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of primary care
National Association of Primary Care
NAPC – “The Home of Primary Care"
What is different about the National Association of Primary Care (NAPC)?
NAPC is a non-politically affiliated membership organisation for those working in or with primary care, including general practitioners, nurses, practice staff pharmacist, opticians and dentists.
Members are also drawn from the not for profit and commercial sectors, where they have an interest in working with and advancing primary care.
NAPC seeks to unlock the full potential of primary care. Its role is to support practices, in partnership with nurses, pharmacists, opticians and dentists, to improve the quality of their services and patient experience through increased productivity and reduced unwarranted variation in clinical practice, evidenced based outcomes, greater emphasis on prevention and health, with more care delivered closer to home.
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NAPC News 14 August 2012
Private Clinic Accused Over Patients’ Sight Loss
GPs have been advised to consider alternative clinics for their patients because of worrying concerns about people suffering irreversible sight loss because of the failings of a privately run clinic at an NHS hospital in Hertfordshire.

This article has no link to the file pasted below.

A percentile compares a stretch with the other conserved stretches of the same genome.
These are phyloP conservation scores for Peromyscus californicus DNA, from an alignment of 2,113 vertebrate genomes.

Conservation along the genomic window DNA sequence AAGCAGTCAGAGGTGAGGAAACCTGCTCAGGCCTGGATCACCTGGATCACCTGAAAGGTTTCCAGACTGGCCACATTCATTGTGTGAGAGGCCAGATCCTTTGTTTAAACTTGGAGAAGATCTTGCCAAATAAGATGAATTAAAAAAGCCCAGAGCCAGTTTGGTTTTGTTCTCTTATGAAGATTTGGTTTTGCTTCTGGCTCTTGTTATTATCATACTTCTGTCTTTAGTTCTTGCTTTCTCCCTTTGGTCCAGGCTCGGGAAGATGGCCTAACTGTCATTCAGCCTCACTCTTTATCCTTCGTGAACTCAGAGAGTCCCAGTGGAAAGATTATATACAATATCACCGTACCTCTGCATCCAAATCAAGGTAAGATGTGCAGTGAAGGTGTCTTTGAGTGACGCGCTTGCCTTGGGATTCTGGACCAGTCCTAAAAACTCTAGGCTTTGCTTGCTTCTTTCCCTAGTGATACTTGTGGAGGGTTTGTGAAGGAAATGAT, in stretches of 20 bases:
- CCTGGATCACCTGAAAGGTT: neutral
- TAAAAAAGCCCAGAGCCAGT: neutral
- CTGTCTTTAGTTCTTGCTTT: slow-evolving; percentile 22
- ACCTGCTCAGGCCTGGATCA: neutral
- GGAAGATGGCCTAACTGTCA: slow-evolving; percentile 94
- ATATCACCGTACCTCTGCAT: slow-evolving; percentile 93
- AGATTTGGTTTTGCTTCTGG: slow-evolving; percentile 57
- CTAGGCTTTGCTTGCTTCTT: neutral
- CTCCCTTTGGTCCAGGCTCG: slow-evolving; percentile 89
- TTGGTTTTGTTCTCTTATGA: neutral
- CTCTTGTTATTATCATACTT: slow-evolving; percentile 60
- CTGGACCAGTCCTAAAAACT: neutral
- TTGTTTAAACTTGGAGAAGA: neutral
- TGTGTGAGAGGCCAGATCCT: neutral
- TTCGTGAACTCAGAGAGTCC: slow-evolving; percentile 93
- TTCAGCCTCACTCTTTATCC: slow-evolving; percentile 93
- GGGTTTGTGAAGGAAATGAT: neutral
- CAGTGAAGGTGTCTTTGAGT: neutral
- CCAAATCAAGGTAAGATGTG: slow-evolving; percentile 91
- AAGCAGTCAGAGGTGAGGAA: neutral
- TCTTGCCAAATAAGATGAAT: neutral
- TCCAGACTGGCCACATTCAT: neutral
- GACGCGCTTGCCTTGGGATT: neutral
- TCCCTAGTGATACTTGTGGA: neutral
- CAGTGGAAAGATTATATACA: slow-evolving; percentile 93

Dr Peter Graves, chief executive of the Bedfordshire and Hertfordshire local medical committee, told the press that optometrists ‘believe some patients, who should have had follow up consultations since the change of service to the Clinicenta service, but have failed to get this, may have irreversible sight-loss, which should have been prevented.’
Delays Deny Thousands The Chance To See Again
Many patients struggling to read or drive are being denied sight-saving surgery because of NHS cut backs, according to eye health professionsal.
The Royal College of Ophthalmologists and other health bodies say it is alarming that more than half of NHS trusts are denying patients cataract operations unless they fail stringent eye tests. They say the threshold means that many people whose quality of life is damaged severely by the condition are still not eligible for the operation because of budget constraints.